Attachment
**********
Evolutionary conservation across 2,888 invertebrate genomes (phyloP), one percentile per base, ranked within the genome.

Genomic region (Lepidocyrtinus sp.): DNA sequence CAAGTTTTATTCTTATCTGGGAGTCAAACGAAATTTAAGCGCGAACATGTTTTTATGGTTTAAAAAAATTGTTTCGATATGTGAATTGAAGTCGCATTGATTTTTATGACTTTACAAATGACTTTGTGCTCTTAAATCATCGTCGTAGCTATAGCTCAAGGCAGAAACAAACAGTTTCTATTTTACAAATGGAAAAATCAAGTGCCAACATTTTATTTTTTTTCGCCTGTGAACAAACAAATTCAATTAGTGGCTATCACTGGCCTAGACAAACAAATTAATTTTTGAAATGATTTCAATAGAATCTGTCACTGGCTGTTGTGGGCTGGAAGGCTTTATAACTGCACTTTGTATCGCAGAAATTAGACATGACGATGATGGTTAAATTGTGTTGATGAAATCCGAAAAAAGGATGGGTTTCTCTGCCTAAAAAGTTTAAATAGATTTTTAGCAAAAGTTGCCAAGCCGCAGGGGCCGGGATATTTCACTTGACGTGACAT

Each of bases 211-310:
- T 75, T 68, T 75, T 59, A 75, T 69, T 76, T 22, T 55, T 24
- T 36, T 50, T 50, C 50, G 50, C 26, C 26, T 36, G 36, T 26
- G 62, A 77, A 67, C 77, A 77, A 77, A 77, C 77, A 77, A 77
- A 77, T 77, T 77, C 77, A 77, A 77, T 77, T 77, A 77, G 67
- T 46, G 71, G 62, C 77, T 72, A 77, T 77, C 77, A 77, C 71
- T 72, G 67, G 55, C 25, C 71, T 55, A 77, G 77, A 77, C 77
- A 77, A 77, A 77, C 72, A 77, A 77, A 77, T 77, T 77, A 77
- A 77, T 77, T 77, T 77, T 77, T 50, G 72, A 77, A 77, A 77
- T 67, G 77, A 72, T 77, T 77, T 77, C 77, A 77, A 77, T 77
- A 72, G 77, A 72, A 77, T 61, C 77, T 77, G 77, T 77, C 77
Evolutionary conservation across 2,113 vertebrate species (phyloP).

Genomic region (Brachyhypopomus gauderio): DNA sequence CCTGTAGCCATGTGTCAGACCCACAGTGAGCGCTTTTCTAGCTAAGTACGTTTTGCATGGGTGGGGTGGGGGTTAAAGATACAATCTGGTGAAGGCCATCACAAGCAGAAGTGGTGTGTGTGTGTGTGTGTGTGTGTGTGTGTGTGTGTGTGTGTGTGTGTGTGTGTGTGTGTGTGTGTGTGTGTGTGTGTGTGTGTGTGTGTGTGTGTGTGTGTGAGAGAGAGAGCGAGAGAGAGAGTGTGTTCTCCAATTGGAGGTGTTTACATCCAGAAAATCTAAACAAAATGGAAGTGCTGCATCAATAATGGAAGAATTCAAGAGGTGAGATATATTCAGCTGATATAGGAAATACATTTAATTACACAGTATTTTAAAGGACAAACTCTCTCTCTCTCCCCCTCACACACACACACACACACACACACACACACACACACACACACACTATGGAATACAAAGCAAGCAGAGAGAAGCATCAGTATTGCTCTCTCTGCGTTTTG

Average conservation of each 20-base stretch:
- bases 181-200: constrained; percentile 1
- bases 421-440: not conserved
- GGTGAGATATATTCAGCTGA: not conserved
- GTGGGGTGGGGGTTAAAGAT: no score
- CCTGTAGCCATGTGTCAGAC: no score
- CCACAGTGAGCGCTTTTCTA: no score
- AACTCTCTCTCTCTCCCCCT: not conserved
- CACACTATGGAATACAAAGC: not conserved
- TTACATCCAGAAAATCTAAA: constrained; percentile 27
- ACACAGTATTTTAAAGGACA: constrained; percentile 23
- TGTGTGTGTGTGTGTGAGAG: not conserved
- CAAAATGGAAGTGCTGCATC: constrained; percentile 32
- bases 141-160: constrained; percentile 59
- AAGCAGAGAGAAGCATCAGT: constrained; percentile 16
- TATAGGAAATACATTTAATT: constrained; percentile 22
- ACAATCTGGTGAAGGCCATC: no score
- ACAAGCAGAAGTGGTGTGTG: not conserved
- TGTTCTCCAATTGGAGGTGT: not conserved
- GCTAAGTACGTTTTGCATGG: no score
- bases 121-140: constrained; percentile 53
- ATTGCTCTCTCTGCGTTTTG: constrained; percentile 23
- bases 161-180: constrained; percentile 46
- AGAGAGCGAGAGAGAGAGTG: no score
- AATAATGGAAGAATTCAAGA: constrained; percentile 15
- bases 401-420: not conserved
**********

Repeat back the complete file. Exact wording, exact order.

Evolutionary conservation across 2,888 invertebrate genomes (phyloP), one percentile per base, ranked within the genome.

Genomic region (Lepidocyrtinus sp.): DNA sequence CAAGTTTTATTCTTATCTGGGAGTCAAACGAAATTTAAGCGCGAACATGTTTTTATGGTTTAAAAAAATTGTTTCGATATGTGAATTGAAGTCGCATTGATTTTTATGACTTTACAAATGACTTTGTGCTCTTAAATCATCGTCGTAGCTATAGCTCAAGGCAGAAACAAACAGTTTCTATTTTACAAATGGAAAAATCAAGTGCCAACATTTTATTTTTTTTCGCCTGTGAACAAACAAATTCAATTAGTGGCTATCACTGGCCTAGACAAACAAATTAATTTTTGAAATGATTTCAATAGAATCTGTCACTGGCTGTTGTGGGCTGGAAGGCTTTATAACTGCACTTTGTATCGCAGAAATTAGACATGACGATGATGGTTAAATTGTGTTGATGAAATCCGAAAAAAGGATGGGTTTCTCTGCCTAAAAAGTTTAAATAGATTTTTAGCAAAAGTTGCCAAGCCGCAGGGGCCGGGATATTTCACTTGACGTGACAT

Each of bases 211-310:
- T 75, T 68, T 75, T 59, A 75, T 69, T 76, T 22, T 55, T 24
- T 36, T 50, T 50, C 50, G 50, C 26, C 26, T 36, G 36, T 26
- G 62, A 77, A 67, C 77, A 77, A 77, A 77, C 77, A 77, A 77
- A 77, T 77, T 77, C 77, A 77, A 77, T 77, T 77, A 77, G 67
- T 46, G 71, G 62, C 77, T 72, A 77, T 77, C 77, A 77, C 71
- T 72, G 67, G 55, C 25, C 71, T 55, A 77, G 77, A 77, C 77
- A 77, A 77, A 77, C 72, A 77, A 77, A 77, T 77, T 77, A 77
- A 77, T 77, T 77, T 77, T 77, T 50, G 72, A 77, A 77, A 77
- T 67, G 77, A 72, T 77, T 77, T 77, C 77, A 77, A 77, T 77
- A 72, G 77, A 72, A 77, T 61, C 77, T 77, G 77, T 77, C 77
Evolutionary conservation across 2,113 vertebrate species (phyloP).

Genomic region (Brachyhypopomus gauderio): DNA sequence CCTGTAGCCATGTGTCAGACCCACAGTGAGCGCTTTTCTAGCTAAGTACGTTTTGCATGGGTGGGGTGGGGGTTAAAGATACAATCTGGTGAAGGCCATCACAAGCAGAAGTGGTGTGTGTGTGTGTGTGTGTGTGTGTGTGTGTGTGTGTGTGTGTGTGTGTGTGTGTGTGTGTGTGTGTGTGTGTGTGTGTGTGTGTGTGTGTGTGTGTGTGTGAGAGAGAGAGCGAGAGAGAGAGTGTGTTCTCCAATTGGAGGTGTTTACATCCAGAAAATCTAAACAAAATGGAAGTGCTGCATCAATAATGGAAGAATTCAAGAGGTGAGATATATTCAGCTGATATAGGAAATACATTTAATTACACAGTATTTTAAAGGACAAACTCTCTCTCTCTCCCCCTCACACACACACACACACACACACACACACACACACACACACACACTATGGAATACAAAGCAAGCAGAGAGAAGCATCAGTATTGCTCTCTCTGCGTTTTG

Average conservation of each 20-base stretch:
- bases 181-200: constrained; percentile 1
- bases 421-440: not conserved
- GGTGAGATATATTCAGCTGA: not conserved
- GTGGGGTGGGGGTTAAAGAT: no score
- CCTGTAGCCATGTGTCAGAC: no score
- CCACAGTGAGCGCTTTTCTA: no score
- AACTCTCTCTCTCTCCCCCT: not conserved
- CACACTATGGAATACAAAGC: not conserved
- TTACATCCAGAAAATCTAAA: constrained; percentile 27
- ACACAGTATTTTAAAGGACA: constrained; percentile 23
- TGTGTGTGTGTGTGTGAGAG: not conserved
- CAAAATGGAAGTGCTGCATC: constrained; percentile 32
- bases 141-160: constrained; percentile 59
- AAGCAGAGAGAAGCATCAGT: constrained; percentile 16
- TATAGGAAATACATTTAATT: constrained; percentile 22
- ACAATCTGGTGAAGGCCATC: no score
- ACAAGCAGAAGTGGTGTGTG: not conserved
- TGTTCTCCAATTGGAGGTGT: not conserved
- GCTAAGTACGTTTTGCATGG: no score
- bases 121-140: constrained; percentile 53
- ATTGCTCTCTCTGCGTTTTG: constrained; percentile 23
- bases 161-180: constrained; percentile 46
- AGAGAGCGAGAGAGAGAGTG: no score
- AATAATGGAAGAATTCAAGA: constrained; percentile 15
- bases 401-420: not conserved